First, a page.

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ISAB. I will about it straight ;
Lucio. I take my leave of you.
Good sir, adieu.
A Hall in Angelo's House. Enter Angelo, Escalus, a Justice, Provost,"
Officers, and other Attendants.
Ang. We must not make a scare-crow of the law, Setting it up to fear the birds of prey,
6 — the mother-] The abbess, or prioress. JOHNSON.
7 Provo,] A Provost martial, Minshieu explains, 66 Prevost des mareschaux : Præfectus rerum capitalium, Prætor rerum capitalium.” Reed.
A provost is generally the executioner of an army. So, in The Famous History of Tbo. Stukely, 1605, bl. 1:
Provoft, lay irons upon him, and take him to your charge." Again, in The Virgin Martyr, by Maffinger:
Thy provost, to see execution done
« On these bafe Chriftians in Cæfarea." Steevens. A prison for military offenders is at this day, in some places, called the Prevôt. MALONE.
The Provost here, is not a military officer, but a kind of sheriff or gaoler, so called in foreign countries. Douce. 8
to fear the birds of prey,] To fear is to affright, to terrify So, in The Merchant of Venice:
this aspect of mine
And let it keep one shape, till custom make it
Ay, but yet
man, Whom I would save, had a most noble father. Let but your honour know, (Whom I believe to be most strait in virtue,) That, in the working of your own affections, Had time coher'd with place, or place with wishing, Or that the resolute acting of your blood Could have attain’d the effect of your own purpose, Whether you had not sometime in your life Err'd in this point which now you censure him, And pull’d the law upon you.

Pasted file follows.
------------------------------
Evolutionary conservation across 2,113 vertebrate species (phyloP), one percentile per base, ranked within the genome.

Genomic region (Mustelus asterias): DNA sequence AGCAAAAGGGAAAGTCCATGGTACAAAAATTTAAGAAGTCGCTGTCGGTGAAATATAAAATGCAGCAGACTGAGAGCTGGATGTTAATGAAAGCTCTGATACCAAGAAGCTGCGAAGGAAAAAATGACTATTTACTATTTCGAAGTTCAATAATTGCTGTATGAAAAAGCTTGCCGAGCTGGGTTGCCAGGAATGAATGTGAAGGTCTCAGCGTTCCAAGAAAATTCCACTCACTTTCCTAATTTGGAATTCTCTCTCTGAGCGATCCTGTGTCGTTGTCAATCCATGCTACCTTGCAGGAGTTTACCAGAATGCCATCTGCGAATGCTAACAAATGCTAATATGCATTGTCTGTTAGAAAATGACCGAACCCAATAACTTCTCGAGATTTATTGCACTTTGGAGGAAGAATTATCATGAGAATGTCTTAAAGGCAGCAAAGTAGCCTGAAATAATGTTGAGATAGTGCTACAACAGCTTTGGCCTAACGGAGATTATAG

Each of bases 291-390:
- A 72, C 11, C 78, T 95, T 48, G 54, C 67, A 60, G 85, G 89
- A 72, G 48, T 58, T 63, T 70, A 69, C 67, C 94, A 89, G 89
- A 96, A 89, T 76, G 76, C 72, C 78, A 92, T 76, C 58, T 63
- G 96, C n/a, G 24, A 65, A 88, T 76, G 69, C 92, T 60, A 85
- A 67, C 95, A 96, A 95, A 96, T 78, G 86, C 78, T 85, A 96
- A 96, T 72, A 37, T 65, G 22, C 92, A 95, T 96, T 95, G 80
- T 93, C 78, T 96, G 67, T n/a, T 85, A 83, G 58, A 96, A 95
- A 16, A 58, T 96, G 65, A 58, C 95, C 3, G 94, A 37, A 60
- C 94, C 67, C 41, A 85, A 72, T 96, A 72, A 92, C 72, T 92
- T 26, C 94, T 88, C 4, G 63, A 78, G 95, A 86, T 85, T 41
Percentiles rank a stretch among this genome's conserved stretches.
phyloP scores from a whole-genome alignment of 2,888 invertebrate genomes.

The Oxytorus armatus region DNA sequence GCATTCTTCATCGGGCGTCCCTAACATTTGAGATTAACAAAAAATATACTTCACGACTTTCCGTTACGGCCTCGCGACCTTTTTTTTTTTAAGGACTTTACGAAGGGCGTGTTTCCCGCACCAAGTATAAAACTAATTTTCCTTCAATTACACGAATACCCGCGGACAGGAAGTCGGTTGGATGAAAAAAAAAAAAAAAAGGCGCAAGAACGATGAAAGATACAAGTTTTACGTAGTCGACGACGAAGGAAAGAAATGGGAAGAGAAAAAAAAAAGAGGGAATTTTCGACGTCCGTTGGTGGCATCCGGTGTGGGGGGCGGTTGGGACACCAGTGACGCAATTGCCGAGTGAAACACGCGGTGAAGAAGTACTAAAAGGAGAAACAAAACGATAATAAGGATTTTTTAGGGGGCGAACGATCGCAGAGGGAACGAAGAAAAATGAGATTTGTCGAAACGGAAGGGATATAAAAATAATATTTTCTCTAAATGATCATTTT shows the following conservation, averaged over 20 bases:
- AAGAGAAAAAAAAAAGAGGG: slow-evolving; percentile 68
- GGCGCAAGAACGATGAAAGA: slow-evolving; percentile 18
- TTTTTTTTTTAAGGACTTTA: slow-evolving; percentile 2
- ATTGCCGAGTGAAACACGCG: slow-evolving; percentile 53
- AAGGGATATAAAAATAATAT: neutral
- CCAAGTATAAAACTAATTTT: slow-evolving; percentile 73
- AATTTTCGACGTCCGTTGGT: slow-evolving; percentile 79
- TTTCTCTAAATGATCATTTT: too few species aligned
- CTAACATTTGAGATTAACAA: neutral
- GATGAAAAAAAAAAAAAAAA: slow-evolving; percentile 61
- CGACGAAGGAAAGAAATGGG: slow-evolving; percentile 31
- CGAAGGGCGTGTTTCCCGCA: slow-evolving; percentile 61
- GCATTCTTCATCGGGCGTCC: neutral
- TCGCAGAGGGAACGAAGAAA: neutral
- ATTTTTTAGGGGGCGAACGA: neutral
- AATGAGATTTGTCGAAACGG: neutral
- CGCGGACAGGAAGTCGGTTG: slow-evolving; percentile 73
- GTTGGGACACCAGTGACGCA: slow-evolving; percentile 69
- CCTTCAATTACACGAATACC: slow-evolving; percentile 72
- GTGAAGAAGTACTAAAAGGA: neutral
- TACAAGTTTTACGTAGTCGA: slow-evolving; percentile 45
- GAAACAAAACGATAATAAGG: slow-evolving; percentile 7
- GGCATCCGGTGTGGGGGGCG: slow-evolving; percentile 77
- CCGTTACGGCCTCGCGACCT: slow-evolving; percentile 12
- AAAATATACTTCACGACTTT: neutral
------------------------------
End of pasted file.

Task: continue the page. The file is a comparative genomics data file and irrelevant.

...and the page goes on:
9 Than fall, and bruise to death:] I should rather read fell, i. e. strike down. So, in Timon of Athens :
All save thee,
I fell with curses.” WARBURTON. Fall is the old reading, and the true one. Shakspeare has used the same verb active in The Comedy of Errors :
as easy may'st thou fall “ A drop of water,"i. e. let fall. So, in As you Like it :
the executioner “ Falls not the axe upon the humbled neck." STEVENS. Than fall, and bruise to death:] i. e. fall the axe;-or rather, let the criminal fall, &c. MALONE. · Let but your
honour know,] To know is here to examine, 10 take cognisance. So, in A Midsummer Night's Dream:
« Therefore, fair Hermia, question your desires;
Know of your youth, examine well your blood." Johnson. 3 Err'd in this point, which now you cenfure him,] Some word seems to be wanting to make this line sense. Perhaps, we should read:
“ Err'd in this point which now you censure him for. STEEVENS. The sense undoubtedly requires, “ — which now you censure him for," but the text certainly appears as the poet left it. I have elsewhere shewn that he frequently uses these elliptical expresions.
Ang. 'Tis one thing to be tempted, Escalus, Another thing to fall. I not deny, The jury, palling on the prisoner's life, May, in the sworn twelve, have a thief or two Guiltier than him they try: What's open made to
EscAL. Be it as your wisdom will.
Where is the provost?
4 That juffice seizes.] For the sake of metre, I think we should read, -seizes on; or, perhaps, we should regulate the passage thus :
Guiltier than bim they try : What's open made
-What know the laws, That thieves do pass on thieves?] How can the administrators of the laws take cognizance of what I have just mentioned? How can they know, whether the jurymen who decide on the life or death of thieves be themselves as criminal as those whom they try? To pass on is a forensick term. MALONE. So, in King Lear, A& III. sc. vii: